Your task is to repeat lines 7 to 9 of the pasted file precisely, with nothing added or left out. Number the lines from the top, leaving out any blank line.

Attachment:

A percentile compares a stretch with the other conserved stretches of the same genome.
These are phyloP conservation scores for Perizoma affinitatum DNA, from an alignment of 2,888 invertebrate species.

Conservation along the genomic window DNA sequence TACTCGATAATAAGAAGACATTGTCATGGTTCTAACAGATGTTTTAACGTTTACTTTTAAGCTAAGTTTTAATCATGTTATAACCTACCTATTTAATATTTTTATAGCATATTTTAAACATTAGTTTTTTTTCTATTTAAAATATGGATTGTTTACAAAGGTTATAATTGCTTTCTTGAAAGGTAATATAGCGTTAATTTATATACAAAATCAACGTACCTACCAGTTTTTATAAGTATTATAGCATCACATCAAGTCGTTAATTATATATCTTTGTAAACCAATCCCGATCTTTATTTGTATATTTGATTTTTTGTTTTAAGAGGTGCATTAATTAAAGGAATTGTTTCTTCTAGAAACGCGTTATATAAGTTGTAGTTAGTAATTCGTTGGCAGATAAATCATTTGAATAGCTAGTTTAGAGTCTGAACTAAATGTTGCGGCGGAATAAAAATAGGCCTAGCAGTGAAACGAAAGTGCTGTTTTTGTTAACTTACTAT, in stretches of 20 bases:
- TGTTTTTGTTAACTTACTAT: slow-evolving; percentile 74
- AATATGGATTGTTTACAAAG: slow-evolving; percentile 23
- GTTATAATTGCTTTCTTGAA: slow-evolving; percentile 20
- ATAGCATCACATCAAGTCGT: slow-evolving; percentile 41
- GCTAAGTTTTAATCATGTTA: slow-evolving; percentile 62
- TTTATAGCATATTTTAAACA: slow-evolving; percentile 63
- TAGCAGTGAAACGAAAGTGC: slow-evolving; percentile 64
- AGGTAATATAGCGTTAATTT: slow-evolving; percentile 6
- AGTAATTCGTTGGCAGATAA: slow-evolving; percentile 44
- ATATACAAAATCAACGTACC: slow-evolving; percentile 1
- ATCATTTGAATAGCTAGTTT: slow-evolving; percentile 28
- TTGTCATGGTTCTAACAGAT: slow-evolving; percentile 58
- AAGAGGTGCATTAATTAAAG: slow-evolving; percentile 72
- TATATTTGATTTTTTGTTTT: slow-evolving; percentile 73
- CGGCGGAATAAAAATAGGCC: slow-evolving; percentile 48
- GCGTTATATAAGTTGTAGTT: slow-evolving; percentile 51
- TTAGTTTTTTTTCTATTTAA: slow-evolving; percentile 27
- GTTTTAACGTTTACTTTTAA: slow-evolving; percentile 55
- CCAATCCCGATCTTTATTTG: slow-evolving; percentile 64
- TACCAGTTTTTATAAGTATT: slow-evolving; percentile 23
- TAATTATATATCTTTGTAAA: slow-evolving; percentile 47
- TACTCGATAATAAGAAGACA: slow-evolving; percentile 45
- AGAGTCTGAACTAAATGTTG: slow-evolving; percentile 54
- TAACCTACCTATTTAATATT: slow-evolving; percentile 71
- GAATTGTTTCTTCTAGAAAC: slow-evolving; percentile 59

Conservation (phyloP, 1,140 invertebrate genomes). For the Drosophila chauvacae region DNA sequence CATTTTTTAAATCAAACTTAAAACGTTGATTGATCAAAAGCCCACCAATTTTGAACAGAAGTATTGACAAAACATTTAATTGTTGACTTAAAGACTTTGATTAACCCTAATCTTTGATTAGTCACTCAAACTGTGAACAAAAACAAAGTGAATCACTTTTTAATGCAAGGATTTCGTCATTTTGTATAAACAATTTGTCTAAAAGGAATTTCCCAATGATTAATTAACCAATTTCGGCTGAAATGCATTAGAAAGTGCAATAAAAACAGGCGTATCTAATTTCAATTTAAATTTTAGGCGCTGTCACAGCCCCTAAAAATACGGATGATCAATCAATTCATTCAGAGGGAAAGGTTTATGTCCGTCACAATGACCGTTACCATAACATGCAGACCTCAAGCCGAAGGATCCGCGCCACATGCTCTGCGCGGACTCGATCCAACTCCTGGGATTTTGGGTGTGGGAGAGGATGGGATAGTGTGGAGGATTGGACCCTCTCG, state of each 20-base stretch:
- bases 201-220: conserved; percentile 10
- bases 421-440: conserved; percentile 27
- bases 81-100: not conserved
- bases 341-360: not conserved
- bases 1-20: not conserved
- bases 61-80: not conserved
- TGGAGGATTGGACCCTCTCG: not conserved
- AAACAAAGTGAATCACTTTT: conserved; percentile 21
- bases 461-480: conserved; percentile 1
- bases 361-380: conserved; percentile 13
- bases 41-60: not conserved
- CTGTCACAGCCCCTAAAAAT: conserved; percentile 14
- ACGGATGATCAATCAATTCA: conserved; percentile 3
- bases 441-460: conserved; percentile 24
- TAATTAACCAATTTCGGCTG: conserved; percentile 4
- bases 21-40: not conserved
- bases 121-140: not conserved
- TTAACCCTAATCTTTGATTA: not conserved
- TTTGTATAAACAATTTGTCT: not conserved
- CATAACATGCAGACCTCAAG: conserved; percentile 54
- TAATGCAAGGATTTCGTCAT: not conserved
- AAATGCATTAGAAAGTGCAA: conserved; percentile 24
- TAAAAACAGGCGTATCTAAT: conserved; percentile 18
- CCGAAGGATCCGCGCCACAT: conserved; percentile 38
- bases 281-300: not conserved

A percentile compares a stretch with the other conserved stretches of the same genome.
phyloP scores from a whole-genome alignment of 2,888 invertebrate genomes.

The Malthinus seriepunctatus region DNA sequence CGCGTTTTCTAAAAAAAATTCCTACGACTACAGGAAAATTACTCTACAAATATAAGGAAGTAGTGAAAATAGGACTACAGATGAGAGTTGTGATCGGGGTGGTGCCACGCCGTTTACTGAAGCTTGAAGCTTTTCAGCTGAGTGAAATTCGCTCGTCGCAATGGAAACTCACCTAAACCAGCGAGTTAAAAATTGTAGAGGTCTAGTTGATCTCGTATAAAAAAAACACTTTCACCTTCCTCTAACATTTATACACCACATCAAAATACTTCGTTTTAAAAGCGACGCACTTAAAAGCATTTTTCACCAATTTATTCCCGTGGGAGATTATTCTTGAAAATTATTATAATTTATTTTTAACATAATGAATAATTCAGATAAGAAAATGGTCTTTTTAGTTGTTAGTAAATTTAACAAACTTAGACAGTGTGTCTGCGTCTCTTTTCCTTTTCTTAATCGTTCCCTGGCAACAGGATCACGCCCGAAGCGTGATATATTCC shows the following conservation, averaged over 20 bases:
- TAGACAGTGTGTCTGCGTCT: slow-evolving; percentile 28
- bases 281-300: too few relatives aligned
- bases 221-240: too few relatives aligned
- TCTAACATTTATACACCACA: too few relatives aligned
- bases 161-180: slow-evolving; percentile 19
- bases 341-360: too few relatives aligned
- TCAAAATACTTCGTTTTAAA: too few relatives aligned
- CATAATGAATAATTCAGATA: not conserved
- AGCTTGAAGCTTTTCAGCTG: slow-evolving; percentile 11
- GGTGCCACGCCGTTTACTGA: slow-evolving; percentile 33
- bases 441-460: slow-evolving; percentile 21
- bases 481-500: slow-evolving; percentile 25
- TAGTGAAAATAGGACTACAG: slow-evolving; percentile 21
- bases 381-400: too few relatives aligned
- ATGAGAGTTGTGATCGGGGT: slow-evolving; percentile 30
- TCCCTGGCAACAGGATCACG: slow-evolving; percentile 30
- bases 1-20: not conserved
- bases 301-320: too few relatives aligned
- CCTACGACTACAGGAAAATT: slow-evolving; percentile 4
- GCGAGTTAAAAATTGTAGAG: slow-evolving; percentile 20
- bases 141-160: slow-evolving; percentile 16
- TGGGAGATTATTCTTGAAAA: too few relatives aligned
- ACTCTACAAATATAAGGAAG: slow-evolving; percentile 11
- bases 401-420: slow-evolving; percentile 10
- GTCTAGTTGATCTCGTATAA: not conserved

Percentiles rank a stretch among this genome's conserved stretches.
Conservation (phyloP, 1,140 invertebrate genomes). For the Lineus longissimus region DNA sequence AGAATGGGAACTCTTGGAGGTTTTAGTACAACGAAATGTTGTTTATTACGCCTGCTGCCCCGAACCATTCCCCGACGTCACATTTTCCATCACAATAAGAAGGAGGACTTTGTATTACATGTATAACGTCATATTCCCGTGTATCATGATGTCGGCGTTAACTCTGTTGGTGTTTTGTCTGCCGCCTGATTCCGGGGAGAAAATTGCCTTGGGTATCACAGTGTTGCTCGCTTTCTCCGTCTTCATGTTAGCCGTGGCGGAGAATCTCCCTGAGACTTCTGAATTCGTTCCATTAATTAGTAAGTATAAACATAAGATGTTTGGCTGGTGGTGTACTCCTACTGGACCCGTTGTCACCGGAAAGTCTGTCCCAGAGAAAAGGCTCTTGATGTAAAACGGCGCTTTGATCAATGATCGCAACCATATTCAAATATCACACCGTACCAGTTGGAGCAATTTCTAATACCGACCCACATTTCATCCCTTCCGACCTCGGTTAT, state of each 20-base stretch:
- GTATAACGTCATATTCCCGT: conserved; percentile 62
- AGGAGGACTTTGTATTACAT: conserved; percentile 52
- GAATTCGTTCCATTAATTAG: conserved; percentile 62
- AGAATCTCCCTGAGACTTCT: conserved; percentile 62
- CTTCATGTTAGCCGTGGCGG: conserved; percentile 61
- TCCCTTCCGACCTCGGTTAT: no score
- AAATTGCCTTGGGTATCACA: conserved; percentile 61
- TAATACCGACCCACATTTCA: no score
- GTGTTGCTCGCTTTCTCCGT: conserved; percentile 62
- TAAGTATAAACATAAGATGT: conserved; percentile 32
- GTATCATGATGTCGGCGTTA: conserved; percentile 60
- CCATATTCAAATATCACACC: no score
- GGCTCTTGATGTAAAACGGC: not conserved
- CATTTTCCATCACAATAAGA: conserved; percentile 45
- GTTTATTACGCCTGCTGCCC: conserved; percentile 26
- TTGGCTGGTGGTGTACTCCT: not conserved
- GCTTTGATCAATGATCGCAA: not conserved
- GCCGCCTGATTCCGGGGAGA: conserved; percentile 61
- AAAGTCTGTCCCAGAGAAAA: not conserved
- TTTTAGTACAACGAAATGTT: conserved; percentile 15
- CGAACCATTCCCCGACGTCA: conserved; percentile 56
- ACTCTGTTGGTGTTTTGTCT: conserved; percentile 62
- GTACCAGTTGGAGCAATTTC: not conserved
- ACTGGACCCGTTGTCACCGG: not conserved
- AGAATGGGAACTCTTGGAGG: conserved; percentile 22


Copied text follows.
- ATAGCATCACATCAAGTCGT: slow-evolving; percentile 41
- GCTAAGTTTTAATCATGTTA: slow-evolving; percentile 62
- TTTATAGCATATTTTAAACA: slow-evolving; percentile 63